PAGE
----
Xhaka’s immaculate pass made him the unlikely star of Euros’ maddest day
We’re off. We’re flying. The knockout stages of the 2021 Euro 2020 have exploded into life – and how.
Football may or may not be coming home, but it’s certainly back where it’s meant to be, played in front of thousands of fervent fans, with the players putting millions more at home through the ringer.
On Monday, we witnessed one of the most thrilling days of tournament football in living memory. Two brilliant, dramatic acts on the grand stage.
These occasions are where the big players make themselves great, where reputations are solidified and plated in gold, where men like Granit Xhaka lift their teams to feats greater than anyone thought possible.
Hang on, what was that? Granit Xhaka? That Granit Xhaka?
It might feel incongruous, it might be difficult to believe given the sort of headlines and social media narratives that follow Xhaka around like a bad smell, but here we are.
On one of the greatest days of knockout football in history, one that provided us with 240 minutes of gripping end-to-end action, 14 goals and a shootout in which one of the most expensive players in history made himself the villain, Granit Xhaka – that Granit Xhaka – was the standout performer.
The way he reacted tells you all you need to know. Presented with his Star of the Match trophy after Switzerland’s dramatic penalty shootout victory over neighbours and tournament favourites France, the Arsenal midfielder had four words to sum it up: “It’s fucking amazing, man.”
He apologised, but he needn’t have. It was fucking amazing, all of it. And after the couple of seasons he’s had at club level, after all the stick he’s got, it must have felt even more so.
Xhaka had dominated a midfield that was supposed to be the stomping ground of the Euros’ best player, Paul Pogba, and everybody’s favourtie omnipresent, match-dominating football dervish, N’Golo Kante. Then, in the dying seconds of normal time, it was he who had laid on his country’s equaliser with the most immaculate and incisive of through balls – a moment that summed up a 120-minute masterclass.
With just 20 seconds of the 90 minutes remaining, and his nation 3-2 down, the Arsenal midfielder found a pocket of space in the centre circle, looked up and saw Mario Gavranovic advancing ahead.
With that left foot – that left foot that we all know can produce magic if allowed the time and space – he measured a perfect pass into the Dinamo Zagreb forward’s feet. Gavraonvic turned, shot and the Swiss had turned the momentum back in their favour.
— ITV Football (@itvfootball) June 28, 2021
That initial momentum had slipped half an hour prior with Karim Benzema’s brace after Ricardo Rodriguez’s missed penalty. Fifteen minutes after that, when Paul Pogba swung his own magical boot to make it 3-1, the game looked unrecoverable, from the outside at least.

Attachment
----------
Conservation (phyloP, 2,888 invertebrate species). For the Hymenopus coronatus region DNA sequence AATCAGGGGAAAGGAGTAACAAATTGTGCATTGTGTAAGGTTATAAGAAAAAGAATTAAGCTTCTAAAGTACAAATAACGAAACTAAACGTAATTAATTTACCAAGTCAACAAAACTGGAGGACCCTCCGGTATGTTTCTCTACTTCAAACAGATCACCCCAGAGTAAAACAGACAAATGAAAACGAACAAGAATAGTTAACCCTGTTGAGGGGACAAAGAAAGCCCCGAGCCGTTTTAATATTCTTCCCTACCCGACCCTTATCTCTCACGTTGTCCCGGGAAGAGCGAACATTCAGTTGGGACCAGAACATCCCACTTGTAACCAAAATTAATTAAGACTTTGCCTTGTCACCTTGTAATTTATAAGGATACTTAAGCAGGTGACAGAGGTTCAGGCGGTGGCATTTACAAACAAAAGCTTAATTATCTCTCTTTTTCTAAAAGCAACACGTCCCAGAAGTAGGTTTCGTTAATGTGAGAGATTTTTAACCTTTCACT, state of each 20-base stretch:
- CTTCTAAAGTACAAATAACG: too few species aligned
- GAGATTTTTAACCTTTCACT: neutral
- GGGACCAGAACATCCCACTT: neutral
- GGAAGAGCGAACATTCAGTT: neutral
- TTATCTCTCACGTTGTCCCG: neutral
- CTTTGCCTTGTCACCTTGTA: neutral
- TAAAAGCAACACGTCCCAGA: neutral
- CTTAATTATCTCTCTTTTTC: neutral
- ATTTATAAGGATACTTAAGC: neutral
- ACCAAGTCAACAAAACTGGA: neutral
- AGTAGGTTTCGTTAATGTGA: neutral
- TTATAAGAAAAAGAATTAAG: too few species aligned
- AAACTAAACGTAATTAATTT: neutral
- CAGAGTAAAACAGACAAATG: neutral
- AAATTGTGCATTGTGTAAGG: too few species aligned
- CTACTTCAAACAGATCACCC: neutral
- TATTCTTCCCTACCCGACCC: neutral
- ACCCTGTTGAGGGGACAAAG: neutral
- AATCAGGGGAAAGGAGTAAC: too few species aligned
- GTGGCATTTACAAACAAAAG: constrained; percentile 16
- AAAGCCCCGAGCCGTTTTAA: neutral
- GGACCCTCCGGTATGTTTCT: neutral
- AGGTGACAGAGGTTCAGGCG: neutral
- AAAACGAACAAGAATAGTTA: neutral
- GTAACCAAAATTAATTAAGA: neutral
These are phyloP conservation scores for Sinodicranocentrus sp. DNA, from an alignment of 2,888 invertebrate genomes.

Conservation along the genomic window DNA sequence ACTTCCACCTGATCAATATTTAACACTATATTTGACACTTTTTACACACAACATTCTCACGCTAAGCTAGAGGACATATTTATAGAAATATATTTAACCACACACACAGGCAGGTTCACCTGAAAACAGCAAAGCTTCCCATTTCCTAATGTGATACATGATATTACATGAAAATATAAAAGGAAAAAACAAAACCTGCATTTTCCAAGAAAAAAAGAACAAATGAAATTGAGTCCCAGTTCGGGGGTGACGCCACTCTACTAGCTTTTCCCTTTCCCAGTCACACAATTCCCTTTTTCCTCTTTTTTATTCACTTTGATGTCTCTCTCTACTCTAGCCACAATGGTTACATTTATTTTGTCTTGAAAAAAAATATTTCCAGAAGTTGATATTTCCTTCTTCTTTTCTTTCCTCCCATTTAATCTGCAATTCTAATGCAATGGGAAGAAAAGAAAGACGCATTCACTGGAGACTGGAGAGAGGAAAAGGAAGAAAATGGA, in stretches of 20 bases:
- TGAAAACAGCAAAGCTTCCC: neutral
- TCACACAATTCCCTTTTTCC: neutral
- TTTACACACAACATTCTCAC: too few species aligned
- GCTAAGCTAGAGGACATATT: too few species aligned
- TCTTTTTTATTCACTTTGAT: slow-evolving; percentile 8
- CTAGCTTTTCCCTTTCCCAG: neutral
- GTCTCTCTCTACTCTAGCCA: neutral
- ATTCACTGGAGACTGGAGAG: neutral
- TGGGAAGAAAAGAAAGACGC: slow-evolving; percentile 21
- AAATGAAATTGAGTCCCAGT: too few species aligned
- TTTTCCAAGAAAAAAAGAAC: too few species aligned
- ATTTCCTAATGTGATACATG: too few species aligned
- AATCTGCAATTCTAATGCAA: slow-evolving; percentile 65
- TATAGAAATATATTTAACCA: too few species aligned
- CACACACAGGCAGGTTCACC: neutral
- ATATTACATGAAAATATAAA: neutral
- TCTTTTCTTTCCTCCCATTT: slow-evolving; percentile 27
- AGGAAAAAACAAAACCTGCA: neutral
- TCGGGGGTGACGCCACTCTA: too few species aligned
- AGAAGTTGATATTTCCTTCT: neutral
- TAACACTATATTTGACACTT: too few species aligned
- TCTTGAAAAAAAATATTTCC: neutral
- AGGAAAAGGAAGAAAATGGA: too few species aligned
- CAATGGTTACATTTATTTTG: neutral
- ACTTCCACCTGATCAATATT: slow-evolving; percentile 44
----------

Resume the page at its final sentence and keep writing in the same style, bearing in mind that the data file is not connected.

But Xhaka had not stopped believing, as he told Swiss newspaper 20 Minutes after the final whistle: “I think something happened around the 65th, 68th minute of play. Before Pogba’s goal. I met Yann Sommer’s gaze and we said to ourselves that we had to wake up. I told him he had to move his defenders a bit.
“Of course we are down 3-1 against France and many would have thought it was over. But me, and it’s not arrogance, I knew that if we scored 2-3 we could do it.”
They did score and they took it to extra time, a period of extra time in which Xhaka only seemed to grow in energy and stature. His passing was perfect, his tackles robust, his interjections timely and his steely composure as those around him lost their heads a turn up for the books.
All eight of his long passes reached their targets. He played Switzerland into the final third of the pitch 17 times and created three chances. He won two aerial duels as well making three interceptions and two clearances.
“He was exceptional, all his choices were good,” Arsene Wenger said on beIN Sports. “He was the one who rallied the troops before the penalties.”
This was the player that Wenger thought he was signing for Arsenal back in 2016, one about whom – given his reportedly imminent move to Jose Mourinho’s Roma – Arsenal fans may now have conflicted emotions, if indeed they did not already.
You can throw all the abuse and cirticism you want at the midfielder, but you cannot deny one thing: Xhaka is a fighter, and he led Switzerland to battle back in this game in the same way that he has battled back from adversity at his club.
Xhaka continued: “It’s an incredible story, when you think about it. I still suffered a lot during my career. I have been criticised a lot, I have received praise too.” More of that praise will come now, and it is fully deserved.
The only blemish on the night was a yellow card that will see the 28-year-old sit out the quarter-final meeting with Spain.
His leadership and passing range is irreplaceable so Switzerland will miss him dearly. Might Arsenal feel the same next season?
By Joshua Law